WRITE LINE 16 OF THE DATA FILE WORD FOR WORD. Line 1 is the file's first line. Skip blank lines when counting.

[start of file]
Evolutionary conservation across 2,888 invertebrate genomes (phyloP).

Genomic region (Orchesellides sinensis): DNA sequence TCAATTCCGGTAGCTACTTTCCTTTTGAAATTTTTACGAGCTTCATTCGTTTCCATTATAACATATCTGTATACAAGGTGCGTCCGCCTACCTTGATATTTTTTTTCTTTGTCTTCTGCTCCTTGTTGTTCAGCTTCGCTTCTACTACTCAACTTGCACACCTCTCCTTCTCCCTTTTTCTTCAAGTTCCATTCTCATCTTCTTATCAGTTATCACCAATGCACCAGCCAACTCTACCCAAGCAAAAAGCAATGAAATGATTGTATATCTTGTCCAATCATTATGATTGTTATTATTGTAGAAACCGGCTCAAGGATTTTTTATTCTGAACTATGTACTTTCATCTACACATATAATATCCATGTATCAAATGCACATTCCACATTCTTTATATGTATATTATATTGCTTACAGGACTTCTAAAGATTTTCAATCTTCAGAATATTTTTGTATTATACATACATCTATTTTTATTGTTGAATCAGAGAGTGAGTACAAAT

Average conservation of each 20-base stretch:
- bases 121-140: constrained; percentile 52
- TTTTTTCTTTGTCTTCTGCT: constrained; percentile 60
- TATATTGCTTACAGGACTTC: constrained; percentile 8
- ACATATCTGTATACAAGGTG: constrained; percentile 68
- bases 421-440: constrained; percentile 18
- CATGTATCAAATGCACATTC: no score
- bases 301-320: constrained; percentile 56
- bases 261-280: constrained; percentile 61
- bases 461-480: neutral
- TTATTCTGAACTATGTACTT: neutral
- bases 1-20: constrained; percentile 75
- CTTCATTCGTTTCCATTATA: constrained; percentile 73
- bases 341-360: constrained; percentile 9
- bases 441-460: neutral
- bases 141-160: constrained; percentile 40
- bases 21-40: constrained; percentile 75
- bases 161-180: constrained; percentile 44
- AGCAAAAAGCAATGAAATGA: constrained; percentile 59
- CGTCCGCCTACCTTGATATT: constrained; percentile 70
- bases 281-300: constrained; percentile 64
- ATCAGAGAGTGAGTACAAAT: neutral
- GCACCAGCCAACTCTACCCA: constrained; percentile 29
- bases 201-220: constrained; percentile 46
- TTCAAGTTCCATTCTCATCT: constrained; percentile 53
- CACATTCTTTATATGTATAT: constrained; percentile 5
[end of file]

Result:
- bases 341-360: constrained; percentile 9